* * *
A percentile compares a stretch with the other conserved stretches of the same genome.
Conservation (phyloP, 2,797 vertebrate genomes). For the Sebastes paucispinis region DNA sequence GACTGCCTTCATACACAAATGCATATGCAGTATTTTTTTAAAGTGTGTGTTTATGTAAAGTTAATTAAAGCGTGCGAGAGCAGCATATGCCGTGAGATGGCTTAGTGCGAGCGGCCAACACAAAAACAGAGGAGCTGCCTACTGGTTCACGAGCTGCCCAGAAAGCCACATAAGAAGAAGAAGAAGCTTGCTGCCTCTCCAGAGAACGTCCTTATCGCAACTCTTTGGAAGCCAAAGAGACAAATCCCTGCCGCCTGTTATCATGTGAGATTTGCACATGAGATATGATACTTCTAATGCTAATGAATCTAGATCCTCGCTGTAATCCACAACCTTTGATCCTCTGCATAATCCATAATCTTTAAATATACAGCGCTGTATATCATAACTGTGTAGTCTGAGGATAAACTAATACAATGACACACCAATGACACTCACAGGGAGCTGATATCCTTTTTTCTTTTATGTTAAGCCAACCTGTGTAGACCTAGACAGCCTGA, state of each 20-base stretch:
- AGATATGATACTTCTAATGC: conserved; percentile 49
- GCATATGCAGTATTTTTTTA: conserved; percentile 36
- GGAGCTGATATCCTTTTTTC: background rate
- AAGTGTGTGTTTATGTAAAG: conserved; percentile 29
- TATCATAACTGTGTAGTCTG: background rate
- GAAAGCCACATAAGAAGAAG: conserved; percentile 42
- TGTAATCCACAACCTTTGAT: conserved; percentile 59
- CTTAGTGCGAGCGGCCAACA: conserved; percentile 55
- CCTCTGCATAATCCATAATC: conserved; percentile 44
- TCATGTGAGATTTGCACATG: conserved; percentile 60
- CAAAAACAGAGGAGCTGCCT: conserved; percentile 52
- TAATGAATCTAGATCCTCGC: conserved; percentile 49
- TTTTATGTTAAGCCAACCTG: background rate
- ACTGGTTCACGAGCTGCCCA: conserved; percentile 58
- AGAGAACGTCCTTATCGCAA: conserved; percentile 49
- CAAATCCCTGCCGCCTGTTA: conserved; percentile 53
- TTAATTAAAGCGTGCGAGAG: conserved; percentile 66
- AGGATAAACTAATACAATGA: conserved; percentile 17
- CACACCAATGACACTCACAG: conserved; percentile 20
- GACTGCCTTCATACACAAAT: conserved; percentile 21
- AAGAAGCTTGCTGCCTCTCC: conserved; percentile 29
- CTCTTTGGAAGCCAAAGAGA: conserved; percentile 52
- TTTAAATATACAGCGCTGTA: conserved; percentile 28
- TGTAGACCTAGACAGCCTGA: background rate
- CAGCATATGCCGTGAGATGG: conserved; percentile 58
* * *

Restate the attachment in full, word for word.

A percentile compares a stretch with the other conserved stretches of the same genome.
Conservation (phyloP, 2,797 vertebrate genomes). For the Sebastes paucispinis region DNA sequence GACTGCCTTCATACACAAATGCATATGCAGTATTTTTTTAAAGTGTGTGTTTATGTAAAGTTAATTAAAGCGTGCGAGAGCAGCATATGCCGTGAGATGGCTTAGTGCGAGCGGCCAACACAAAAACAGAGGAGCTGCCTACTGGTTCACGAGCTGCCCAGAAAGCCACATAAGAAGAAGAAGAAGCTTGCTGCCTCTCCAGAGAACGTCCTTATCGCAACTCTTTGGAAGCCAAAGAGACAAATCCCTGCCGCCTGTTATCATGTGAGATTTGCACATGAGATATGATACTTCTAATGCTAATGAATCTAGATCCTCGCTGTAATCCACAACCTTTGATCCTCTGCATAATCCATAATCTTTAAATATACAGCGCTGTATATCATAACTGTGTAGTCTGAGGATAAACTAATACAATGACACACCAATGACACTCACAGGGAGCTGATATCCTTTTTTCTTTTATGTTAAGCCAACCTGTGTAGACCTAGACAGCCTGA, state of each 20-base stretch:
- AGATATGATACTTCTAATGC: conserved; percentile 49
- GCATATGCAGTATTTTTTTA: conserved; percentile 36
- GGAGCTGATATCCTTTTTTC: background rate
- AAGTGTGTGTTTATGTAAAG: conserved; percentile 29
- TATCATAACTGTGTAGTCTG: background rate
- GAAAGCCACATAAGAAGAAG: conserved; percentile 42
- TGTAATCCACAACCTTTGAT: conserved; percentile 59
- CTTAGTGCGAGCGGCCAACA: conserved; percentile 55
- CCTCTGCATAATCCATAATC: conserved; percentile 44
- TCATGTGAGATTTGCACATG: conserved; percentile 60
- CAAAAACAGAGGAGCTGCCT: conserved; percentile 52
- TAATGAATCTAGATCCTCGC: conserved; percentile 49
- TTTTATGTTAAGCCAACCTG: background rate
- ACTGGTTCACGAGCTGCCCA: conserved; percentile 58
- AGAGAACGTCCTTATCGCAA: conserved; percentile 49
- CAAATCCCTGCCGCCTGTTA: conserved; percentile 53
- TTAATTAAAGCGTGCGAGAG: conserved; percentile 66
- AGGATAAACTAATACAATGA: conserved; percentile 17
- CACACCAATGACACTCACAG: conserved; percentile 20
- GACTGCCTTCATACACAAAT: conserved; percentile 21
- AAGAAGCTTGCTGCCTCTCC: conserved; percentile 29
- CTCTTTGGAAGCCAAAGAGA: conserved; percentile 52
- TTTAAATATACAGCGCTGTA: conserved; percentile 28
- TGTAGACCTAGACAGCCTGA: background rate
- CAGCATATGCCGTGAGATGG: conserved; percentile 58